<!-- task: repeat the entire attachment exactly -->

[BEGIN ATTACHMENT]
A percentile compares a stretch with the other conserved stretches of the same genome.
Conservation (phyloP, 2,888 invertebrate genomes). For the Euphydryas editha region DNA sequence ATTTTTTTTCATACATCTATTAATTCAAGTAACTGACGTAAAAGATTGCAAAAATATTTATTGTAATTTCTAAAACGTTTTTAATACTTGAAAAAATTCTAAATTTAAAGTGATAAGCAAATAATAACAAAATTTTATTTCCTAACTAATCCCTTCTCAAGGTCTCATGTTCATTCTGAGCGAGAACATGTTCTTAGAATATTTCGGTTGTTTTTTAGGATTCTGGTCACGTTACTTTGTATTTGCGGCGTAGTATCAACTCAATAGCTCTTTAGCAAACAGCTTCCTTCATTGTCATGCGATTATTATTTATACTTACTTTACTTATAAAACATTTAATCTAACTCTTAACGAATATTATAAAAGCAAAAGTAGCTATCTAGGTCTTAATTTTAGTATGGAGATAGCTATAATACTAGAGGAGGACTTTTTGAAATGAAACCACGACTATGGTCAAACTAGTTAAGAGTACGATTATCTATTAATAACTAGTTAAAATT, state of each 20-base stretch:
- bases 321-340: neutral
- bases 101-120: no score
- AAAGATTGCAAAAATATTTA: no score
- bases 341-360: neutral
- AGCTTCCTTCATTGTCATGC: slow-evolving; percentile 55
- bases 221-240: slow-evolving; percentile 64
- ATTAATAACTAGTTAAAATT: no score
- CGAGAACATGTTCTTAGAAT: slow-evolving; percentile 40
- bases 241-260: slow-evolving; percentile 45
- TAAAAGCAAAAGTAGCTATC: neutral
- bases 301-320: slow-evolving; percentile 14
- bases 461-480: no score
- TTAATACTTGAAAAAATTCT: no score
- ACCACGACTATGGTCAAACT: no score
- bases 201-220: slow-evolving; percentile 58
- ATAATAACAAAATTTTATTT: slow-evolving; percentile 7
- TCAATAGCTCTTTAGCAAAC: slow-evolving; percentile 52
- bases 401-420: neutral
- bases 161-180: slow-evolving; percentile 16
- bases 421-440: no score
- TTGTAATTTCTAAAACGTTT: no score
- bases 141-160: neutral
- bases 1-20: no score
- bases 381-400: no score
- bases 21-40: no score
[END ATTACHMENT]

A percentile compares a stretch with the other conserved stretches of the same genome.
Conservation (phyloP, 2,888 invertebrate genomes). For the Euphydryas editha region DNA sequence ATTTTTTTTCATACATCTATTAATTCAAGTAACTGACGTAAAAGATTGCAAAAATATTTATTGTAATTTCTAAAACGTTTTTAATACTTGAAAAAATTCTAAATTTAAAGTGATAAGCAAATAATAACAAAATTTTATTTCCTAACTAATCCCTTCTCAAGGTCTCATGTTCATTCTGAGCGAGAACATGTTCTTAGAATATTTCGGTTGTTTTTTAGGATTCTGGTCACGTTACTTTGTATTTGCGGCGTAGTATCAACTCAATAGCTCTTTAGCAAACAGCTTCCTTCATTGTCATGCGATTATTATTTATACTTACTTTACTTATAAAACATTTAATCTAACTCTTAACGAATATTATAAAAGCAAAAGTAGCTATCTAGGTCTTAATTTTAGTATGGAGATAGCTATAATACTAGAGGAGGACTTTTTGAAATGAAACCACGACTATGGTCAAACTAGTTAAGAGTACGATTATCTATTAATAACTAGTTAAAATT, state of each 20-base stretch:
- bases 321-340: neutral
- bases 101-120: no score
- AAAGATTGCAAAAATATTTA: no score
- bases 341-360: neutral
- AGCTTCCTTCATTGTCATGC: slow-evolving; percentile 55
- bases 221-240: slow-evolving; percentile 64
- ATTAATAACTAGTTAAAATT: no score
- CGAGAACATGTTCTTAGAAT: slow-evolving; percentile 40
- bases 241-260: slow-evolving; percentile 45
- TAAAAGCAAAAGTAGCTATC: neutral
- bases 301-320: slow-evolving; percentile 14
- bases 461-480: no score
- TTAATACTTGAAAAAATTCT: no score
- ACCACGACTATGGTCAAACT: no score
- bases 201-220: slow-evolving; percentile 58
- ATAATAACAAAATTTTATTT: slow-evolving; percentile 7
- TCAATAGCTCTTTAGCAAAC: slow-evolving; percentile 52
- bases 401-420: neutral
- bases 161-180: slow-evolving; percentile 16
- bases 421-440: no score
- TTGTAATTTCTAAAACGTTT: no score
- bases 141-160: neutral
- bases 1-20: no score
- bases 381-400: no score
- bases 21-40: no score